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Effectiveness of continuous wound infusion of local anesthetics after abdominal surgeries

Baskaran Dhanapal, Sarath Chandra Sistla, Ashok Shankar Badhe, Sheikh Manwar Ali, Niranjan T Ravichandran, Indira Galidevara
Journal of Surgical Research 2017 May 15, 212: 94-100
28550928

BACKGROUND: To assess the effectiveness of continuous preperitoneal wound infusion of local anesthetic drug bupivacaine in providing pain relief, reducing opioid consumption, and enhancing postoperative recovery.

METHODS: Eligible patients were randomly allocated to two groups (study group: bupivacaine and control group: normal saline). There were 47 patients in each group. The patients received continuous infusion of either 0.25% bupivacaine or 0.9% normal saline at 6 mL/h, for 48 h, based on their group allocation, through a multiholed wound infiltration catheter placed preperitoneally. All patients also received intravenous morphine through patient-controlled analgesia pump. Pain scores at rest and on cough, morphine consumption, and peak expiratory flow rate were assessed at 12, 24, and 48 h postoperatively. The time to first perception of bowel sounds and first passage of flatus was noted. All patients were assessed for postoperative nausea and vomiting and any local or systemic complications. Chi-square test was used to compare categorical variables. The morphine consumption was compared using Student t-test, the visual analogue scale (VAS) scores were compared using repeated-measures analysis of variance.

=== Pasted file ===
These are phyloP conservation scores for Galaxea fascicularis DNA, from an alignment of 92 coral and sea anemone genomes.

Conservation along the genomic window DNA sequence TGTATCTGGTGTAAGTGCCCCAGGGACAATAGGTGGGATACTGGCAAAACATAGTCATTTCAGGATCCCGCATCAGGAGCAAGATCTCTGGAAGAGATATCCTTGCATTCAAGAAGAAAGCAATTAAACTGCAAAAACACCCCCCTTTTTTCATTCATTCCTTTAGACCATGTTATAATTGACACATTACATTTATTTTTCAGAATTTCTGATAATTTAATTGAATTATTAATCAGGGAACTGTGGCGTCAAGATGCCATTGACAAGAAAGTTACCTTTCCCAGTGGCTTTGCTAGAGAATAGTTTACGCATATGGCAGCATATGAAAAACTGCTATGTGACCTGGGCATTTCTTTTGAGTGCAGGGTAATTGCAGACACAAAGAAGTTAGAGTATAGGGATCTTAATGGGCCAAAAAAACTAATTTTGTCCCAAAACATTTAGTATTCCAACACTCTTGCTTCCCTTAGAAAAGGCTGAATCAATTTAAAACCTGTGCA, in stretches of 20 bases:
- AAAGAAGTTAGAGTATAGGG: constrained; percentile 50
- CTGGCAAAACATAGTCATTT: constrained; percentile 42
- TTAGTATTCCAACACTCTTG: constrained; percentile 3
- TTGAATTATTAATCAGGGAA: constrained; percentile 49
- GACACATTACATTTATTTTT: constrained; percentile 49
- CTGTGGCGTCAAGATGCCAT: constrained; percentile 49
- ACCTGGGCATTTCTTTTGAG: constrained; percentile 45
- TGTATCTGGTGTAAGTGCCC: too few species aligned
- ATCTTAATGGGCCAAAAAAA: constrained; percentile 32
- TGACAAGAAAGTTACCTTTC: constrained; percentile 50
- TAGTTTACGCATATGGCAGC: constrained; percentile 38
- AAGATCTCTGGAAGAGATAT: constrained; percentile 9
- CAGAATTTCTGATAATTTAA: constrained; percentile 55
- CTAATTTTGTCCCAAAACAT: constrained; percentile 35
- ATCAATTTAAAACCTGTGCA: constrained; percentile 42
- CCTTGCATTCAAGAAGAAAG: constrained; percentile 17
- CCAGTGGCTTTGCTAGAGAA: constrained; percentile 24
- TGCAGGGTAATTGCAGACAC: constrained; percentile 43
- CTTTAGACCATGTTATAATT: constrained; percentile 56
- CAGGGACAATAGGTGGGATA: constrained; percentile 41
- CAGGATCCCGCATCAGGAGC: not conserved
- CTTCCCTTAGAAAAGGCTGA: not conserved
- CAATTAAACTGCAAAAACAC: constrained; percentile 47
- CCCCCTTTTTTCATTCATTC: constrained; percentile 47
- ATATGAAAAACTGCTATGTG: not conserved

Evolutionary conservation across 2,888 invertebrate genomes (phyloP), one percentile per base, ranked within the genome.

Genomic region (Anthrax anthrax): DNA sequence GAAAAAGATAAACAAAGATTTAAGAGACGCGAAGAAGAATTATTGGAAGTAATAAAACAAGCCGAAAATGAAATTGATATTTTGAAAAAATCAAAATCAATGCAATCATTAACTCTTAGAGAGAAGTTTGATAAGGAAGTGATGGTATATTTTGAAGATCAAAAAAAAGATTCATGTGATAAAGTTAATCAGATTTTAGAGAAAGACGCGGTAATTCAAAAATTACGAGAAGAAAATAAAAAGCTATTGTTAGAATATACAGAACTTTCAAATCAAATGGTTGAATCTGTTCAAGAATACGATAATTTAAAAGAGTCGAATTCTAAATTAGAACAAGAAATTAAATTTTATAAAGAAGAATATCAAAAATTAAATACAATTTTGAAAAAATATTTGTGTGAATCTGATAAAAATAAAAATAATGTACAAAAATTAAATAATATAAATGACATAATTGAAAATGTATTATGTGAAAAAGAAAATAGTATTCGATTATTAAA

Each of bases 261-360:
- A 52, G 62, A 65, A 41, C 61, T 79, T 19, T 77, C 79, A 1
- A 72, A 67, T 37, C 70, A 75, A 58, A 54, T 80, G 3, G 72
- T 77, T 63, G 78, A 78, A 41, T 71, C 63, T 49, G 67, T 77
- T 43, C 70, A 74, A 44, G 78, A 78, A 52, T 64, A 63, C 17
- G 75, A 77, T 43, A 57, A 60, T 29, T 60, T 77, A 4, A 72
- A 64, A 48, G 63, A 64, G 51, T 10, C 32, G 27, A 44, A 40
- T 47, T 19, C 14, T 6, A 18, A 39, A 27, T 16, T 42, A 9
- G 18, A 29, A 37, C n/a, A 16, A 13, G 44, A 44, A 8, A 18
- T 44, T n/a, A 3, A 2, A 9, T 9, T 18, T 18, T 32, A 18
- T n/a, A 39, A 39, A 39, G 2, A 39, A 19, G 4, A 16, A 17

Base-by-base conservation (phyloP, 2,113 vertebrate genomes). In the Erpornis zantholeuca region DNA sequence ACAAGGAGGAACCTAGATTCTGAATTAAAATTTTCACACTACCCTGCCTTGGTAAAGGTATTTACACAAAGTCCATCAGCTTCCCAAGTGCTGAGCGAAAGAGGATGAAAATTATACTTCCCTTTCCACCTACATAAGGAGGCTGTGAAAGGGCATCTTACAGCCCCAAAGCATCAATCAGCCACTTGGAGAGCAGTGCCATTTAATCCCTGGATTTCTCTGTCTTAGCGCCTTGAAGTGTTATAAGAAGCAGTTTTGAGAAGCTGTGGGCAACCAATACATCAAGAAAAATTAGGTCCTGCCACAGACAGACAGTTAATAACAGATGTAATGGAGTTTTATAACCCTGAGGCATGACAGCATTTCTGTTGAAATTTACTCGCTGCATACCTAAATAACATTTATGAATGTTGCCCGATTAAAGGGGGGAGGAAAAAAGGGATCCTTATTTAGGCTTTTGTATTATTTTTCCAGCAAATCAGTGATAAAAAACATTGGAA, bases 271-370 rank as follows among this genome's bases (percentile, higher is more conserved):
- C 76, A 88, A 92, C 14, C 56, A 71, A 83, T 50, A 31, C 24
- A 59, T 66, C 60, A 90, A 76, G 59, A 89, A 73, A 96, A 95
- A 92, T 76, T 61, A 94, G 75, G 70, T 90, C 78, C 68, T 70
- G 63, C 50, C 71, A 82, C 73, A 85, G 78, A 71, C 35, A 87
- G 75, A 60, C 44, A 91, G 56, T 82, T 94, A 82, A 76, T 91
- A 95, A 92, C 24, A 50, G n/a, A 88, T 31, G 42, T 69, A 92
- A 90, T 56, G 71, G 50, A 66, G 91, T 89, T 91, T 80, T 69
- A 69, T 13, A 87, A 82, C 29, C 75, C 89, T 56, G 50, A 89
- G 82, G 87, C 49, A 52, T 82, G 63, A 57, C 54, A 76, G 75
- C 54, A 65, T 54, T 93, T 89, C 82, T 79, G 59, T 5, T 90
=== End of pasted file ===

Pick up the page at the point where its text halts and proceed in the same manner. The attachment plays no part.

RESULTS: The mean total morphine consumption in the study group was significantly lower than the control group (18.8 ± 2.21 versus 30.8 ± 2.58 mg, P = 0.001). The median VAS scores were significantly lower in the study group than those in the control group both at rest (3 [1-4] versus 4 [2-5], P = 0.04) and during cough (4 [3-6] versus 6 [4-6] P = 0.03), except at 48 h, when the median VAS score at rest was similar (3 [1-4] versus 3 [2-4], P = 0.56). Bowel function returned earlier in study group (67.34 ± 2.61 versus 76.34 ± 5.29 h, P = 0.03). Postoperative nausea and vomiting was less in study group. Respiratory function, assessed by peak expiratory flow rate, was better in the study group (192.55 ± 12.93 versus 165.31 ± 9.32 mL, P = 0.03). The incidence of surgical site infection was similar in both the groups (3/47 versus 5/47, P = 0.06). There was no systemic toxicity of local anesthetic.

CONCLUSION: Continuous preperitoneal wound infusion of local anesthetic provides effective analgesia, reduces morphine consumption and its associated side effects, and enhances the postoperative recovery by reducing the incidence of prolonged postoperative ileus.

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